For instance, in the narrative of the devil’s temptation of Jesus in Matthew 4, Nolland writes of verse 1:

The opening ‘then’, the role of the Spirit, and the Son of God language to come in vv. 2 and 6 create a strong link between 4:1–11 and 3:13–17.

and:

Because of the agency of the devil (and the specific temptations to come) πειρασθῆναι has been translated ‘to be tempted’, but there is in fact a play on the two senses of the πειραζ- root: ‘test’ or ‘tempt’.

This commentary matches literary sensitivity and Greek analysis with conclusions that can easily lead the reader to application. In the same passage: “[T]he devil suggests that sonship is a privilege to be exploited, that Jesus should use his opportunities to see to his own needs.”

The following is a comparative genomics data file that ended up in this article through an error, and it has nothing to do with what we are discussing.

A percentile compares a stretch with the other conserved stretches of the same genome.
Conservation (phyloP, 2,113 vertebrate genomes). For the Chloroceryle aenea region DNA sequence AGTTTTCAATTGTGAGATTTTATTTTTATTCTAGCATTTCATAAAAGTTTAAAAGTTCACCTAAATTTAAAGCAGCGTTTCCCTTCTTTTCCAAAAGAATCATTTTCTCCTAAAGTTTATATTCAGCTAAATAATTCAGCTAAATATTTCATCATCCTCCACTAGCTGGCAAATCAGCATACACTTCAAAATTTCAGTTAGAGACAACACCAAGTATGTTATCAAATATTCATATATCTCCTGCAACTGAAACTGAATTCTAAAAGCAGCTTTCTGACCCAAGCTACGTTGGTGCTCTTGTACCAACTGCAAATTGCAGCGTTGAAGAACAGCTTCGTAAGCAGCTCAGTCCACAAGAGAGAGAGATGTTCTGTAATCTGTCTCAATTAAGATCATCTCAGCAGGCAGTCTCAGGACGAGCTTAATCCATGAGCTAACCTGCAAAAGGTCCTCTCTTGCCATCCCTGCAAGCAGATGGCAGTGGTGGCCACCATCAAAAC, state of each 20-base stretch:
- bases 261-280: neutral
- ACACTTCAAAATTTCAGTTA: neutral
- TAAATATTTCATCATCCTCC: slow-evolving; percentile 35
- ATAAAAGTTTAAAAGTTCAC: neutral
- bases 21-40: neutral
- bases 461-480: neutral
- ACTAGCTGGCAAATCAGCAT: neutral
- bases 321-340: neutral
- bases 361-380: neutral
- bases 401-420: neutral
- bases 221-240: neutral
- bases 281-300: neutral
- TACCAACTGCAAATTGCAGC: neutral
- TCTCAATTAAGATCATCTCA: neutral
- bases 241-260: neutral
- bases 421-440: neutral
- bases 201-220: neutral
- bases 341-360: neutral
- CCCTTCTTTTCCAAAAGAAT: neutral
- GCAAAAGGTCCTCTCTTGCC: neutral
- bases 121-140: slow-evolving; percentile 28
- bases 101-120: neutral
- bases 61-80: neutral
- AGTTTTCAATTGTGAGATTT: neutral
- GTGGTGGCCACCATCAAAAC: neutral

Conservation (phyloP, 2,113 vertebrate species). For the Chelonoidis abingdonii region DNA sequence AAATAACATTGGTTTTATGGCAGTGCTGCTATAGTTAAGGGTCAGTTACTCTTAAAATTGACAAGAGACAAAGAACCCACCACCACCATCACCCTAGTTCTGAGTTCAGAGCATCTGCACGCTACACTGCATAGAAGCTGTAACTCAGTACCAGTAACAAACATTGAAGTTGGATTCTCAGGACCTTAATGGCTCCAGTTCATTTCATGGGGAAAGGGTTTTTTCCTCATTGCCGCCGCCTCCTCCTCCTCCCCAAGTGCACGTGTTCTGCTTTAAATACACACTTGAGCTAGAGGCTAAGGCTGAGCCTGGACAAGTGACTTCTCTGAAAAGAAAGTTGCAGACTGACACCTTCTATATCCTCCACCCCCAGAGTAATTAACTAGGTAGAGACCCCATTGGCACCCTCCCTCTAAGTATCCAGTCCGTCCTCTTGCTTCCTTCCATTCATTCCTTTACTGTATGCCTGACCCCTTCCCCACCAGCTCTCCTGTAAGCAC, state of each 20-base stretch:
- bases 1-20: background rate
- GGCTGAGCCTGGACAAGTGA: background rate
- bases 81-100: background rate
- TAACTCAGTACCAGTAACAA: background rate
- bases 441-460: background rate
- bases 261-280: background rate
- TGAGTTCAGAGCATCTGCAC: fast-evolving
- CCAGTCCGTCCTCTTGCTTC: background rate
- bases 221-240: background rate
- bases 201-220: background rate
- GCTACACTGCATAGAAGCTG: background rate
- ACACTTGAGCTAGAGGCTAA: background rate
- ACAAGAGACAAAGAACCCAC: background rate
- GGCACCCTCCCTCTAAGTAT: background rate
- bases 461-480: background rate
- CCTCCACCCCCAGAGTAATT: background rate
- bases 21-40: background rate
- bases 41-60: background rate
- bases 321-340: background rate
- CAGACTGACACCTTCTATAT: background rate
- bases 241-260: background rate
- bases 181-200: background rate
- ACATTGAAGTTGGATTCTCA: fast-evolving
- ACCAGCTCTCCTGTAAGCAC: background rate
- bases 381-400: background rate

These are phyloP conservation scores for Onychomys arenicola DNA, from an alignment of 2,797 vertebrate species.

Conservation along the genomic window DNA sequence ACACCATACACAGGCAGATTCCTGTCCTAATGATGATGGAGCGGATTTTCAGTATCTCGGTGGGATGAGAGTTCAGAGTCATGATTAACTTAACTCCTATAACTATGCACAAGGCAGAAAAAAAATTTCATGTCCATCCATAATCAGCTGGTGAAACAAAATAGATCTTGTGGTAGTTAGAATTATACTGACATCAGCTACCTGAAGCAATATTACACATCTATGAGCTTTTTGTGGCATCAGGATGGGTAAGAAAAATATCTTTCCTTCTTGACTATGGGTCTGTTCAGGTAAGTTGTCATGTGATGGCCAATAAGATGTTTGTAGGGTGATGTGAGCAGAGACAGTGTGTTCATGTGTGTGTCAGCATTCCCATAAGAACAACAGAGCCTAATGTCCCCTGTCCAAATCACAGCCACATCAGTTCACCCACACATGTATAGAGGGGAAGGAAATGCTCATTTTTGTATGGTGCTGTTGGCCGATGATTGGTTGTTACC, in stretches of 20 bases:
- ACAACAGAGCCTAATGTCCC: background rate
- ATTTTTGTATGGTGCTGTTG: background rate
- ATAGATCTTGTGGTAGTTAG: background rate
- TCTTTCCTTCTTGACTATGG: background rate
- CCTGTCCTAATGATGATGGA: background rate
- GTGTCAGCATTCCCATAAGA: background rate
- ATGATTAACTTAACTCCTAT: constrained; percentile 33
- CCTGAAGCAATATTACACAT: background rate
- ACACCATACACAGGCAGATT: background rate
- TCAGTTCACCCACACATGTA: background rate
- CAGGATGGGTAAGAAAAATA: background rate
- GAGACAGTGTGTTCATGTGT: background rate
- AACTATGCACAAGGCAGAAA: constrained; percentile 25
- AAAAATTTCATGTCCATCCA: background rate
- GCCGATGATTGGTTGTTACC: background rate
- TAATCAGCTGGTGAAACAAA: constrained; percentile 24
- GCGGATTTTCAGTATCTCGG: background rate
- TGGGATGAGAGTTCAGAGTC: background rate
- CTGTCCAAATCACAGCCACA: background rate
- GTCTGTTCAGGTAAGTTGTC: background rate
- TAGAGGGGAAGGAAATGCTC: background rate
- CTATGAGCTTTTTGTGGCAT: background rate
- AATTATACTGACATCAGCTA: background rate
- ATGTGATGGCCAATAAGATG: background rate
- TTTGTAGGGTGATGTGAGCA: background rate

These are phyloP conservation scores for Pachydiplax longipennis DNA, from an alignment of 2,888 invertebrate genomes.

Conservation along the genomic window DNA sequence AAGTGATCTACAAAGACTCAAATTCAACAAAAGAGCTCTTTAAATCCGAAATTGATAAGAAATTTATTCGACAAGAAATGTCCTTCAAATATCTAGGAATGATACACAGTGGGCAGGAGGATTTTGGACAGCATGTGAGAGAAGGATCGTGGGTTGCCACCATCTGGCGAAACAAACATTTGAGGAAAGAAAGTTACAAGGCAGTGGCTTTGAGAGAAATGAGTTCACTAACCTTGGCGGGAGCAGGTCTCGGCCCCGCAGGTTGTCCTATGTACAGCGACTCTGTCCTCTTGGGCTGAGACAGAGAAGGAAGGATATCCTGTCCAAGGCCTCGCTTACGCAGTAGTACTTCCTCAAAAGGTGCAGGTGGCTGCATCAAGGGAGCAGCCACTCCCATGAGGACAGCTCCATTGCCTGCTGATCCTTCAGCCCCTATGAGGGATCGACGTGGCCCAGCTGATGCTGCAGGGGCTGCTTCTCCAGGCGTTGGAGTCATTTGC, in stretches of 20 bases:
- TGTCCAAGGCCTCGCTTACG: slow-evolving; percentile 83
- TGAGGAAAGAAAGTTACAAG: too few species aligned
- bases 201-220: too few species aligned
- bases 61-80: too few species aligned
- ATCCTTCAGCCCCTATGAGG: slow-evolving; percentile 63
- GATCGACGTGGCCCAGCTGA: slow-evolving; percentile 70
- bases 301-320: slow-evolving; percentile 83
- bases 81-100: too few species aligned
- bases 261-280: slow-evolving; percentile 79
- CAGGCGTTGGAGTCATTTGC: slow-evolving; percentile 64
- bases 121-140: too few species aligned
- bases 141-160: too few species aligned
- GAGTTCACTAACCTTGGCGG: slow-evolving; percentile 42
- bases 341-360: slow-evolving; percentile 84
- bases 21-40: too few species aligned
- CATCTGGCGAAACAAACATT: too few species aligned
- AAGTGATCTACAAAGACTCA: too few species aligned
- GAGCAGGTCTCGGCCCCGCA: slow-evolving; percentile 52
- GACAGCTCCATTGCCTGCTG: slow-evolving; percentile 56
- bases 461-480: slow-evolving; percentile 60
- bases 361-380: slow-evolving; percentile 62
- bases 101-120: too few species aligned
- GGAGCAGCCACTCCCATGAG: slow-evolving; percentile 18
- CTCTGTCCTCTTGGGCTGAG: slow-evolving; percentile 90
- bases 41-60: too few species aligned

Nolland often presents multiple scholarly interpretations of a given passage before offering his own–and even then, he does it humbly (though not unconvincingly). In the Beatitudes, for instance, he notes 11 different understandings of “poor” and four different understandings of “in spirit” for Matthew 5:3. One gets the sense that the author is just as interested in historical interpretation of given passages as he is with his own. This is a good thing.

Concluding Evaluation

Despite the technical nature of the commentary (which I appreciated), the writing style is engaging and accessible, even inspiring in places. I loved this:

Jesus proclaims the imminent arrival of the kingdom of heaven. God now intends to establish afresh his rule among his people. If people are to be ready for this development, then repentance is urgent. Only a fundamental change of life direction will match the needs of the moment.

The bibliographies are a gold mine. One wonders if there’s any journal article or monograph on Matthew that Nolland hasn’t examined. Even so, he says in his preface that he had to trim his listing to accommodate the requirements of the editors!